Common Raven breath (Yellowstone National Park, Wyoming) October 2019
[Panasonic GH5 with Sigma 50-500mm lens; 1/400 second; ISO 200; hand-held]

I’ve tried to get a photo like this with Red-winged Blackbirds and Sandhill Cranes, and always failed miserably. But when Ryan and I came upon the resident pair of Raven beggars in the Hayden Valley in October, I saw my chance for redemption! The sun was low and the ravens vocal…a perfect combo for the “backlit breath” shot. Only one problem…the wind was very slightly blowing…and in the wrong direction…so their breath was blowing behind their heads. And also, the biggest puff of air usually comes after the Raven is already closing its bill. This one was the best of the bunch.

Bald Eagle in snowstorm (Carlton County, Minnesota)
[Canon 7D with Canon EF 70-200mm f4 lens at 200mm; 1/500 second at f7.1; ISO 250; hand-held]

I like the monochromaticity (is that a word?) of this image. The heavy snow softens the distracting maze of aspens. I did lighten the whole image so that the whites of the snow were just blowing out. The Bald Eagle is waiting for its turn at a deer carcass.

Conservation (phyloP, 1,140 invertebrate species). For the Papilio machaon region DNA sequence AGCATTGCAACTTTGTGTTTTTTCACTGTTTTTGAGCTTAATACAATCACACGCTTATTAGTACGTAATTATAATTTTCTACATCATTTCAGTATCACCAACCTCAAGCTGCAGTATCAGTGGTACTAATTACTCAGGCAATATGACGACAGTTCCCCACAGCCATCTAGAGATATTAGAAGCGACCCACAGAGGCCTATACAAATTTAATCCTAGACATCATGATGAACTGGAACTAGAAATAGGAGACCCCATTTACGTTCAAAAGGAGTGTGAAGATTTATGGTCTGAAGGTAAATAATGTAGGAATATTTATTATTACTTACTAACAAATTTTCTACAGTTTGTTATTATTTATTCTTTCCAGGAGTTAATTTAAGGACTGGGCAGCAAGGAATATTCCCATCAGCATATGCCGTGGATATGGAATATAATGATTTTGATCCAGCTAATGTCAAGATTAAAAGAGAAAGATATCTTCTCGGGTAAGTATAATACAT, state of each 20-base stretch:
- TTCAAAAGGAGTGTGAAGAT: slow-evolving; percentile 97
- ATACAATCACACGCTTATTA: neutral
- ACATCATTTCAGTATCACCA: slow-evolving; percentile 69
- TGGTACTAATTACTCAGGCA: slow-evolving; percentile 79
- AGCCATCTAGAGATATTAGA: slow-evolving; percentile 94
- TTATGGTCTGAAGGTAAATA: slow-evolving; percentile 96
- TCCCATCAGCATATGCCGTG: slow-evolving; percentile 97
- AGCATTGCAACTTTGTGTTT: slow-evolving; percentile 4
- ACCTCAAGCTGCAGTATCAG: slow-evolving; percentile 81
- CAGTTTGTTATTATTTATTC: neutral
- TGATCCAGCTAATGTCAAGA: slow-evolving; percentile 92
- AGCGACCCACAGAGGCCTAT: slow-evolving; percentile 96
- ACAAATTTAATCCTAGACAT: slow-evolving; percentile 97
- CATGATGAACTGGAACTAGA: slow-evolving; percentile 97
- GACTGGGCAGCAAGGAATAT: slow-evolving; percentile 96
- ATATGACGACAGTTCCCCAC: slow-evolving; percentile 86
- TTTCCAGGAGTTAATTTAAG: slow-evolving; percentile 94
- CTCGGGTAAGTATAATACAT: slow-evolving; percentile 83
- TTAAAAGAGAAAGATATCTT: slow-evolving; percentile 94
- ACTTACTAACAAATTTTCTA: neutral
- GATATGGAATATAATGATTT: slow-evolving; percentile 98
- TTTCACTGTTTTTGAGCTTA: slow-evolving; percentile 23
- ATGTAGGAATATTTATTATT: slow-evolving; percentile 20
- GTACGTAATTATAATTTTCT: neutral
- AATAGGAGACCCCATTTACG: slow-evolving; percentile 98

Greater Prairie Chicken on lek (Polk County, Minnesota) April 2019
[Canon 7D with Canon EF 70-200mm f4 lens at 73mm; 1/15 second at f4; ISO 1600; hand-held]

You have to crawl into the photo blind at grouse/prairie chicken leks about an hour before sunrise in order not to spook the birds. But what do you do while you wait for enough light to take action shots? Well, you can record audio of the “booming” birds…or you can take long (and I mean looooong) exposure panning shots.

I really like how this one turned out. The bird is sharp enough, and I love how its orange eyebrows and air sac contrasts beautifully with the blues of the predawn grass.

Tundra Swans (near Nashua, Minnesota in Wilkin County) April 2019
[Canon 7D with Canon EF 400mm f4 L USM lens; 1/1250 second at f5.6; +1.66 ev; hand-held]

I had several nice “high key” images in 2019. I like this one of a flock of Tundra Swans winging their way through western Minnesota towards the tundra of northern Canada. I intentionally blew out the whites to make a more graphic image.

Bison herd at sunset (Yellowstone National Park, Wyoming) October 2019
[Canon 7D with Canon EF 400mm f4 L USM lens; 1/500 second at f9; ISO 800; tripod]

I really do have more than enough Bison shots after 10 years of shooting in Yellowstone. But when we rolled up to this herd along Fountain Flat Drive I saw a scene developing. I decided to back off on the focal length to create a “wildlife-in-the-landscape” shot. And as the sun sank, the grass began glowing and the rimlight on the shaggy beasts was perfect. Of course I do wish more had their heads up, but that is wishful thinking with grazing Bison.

Common Ravens (Carlton County, Minnesota)
[Canon 7D with Canon EF 70-200mm f4 lens at 70mm; 1/500 second at f7.1 ISO 400; hand-held]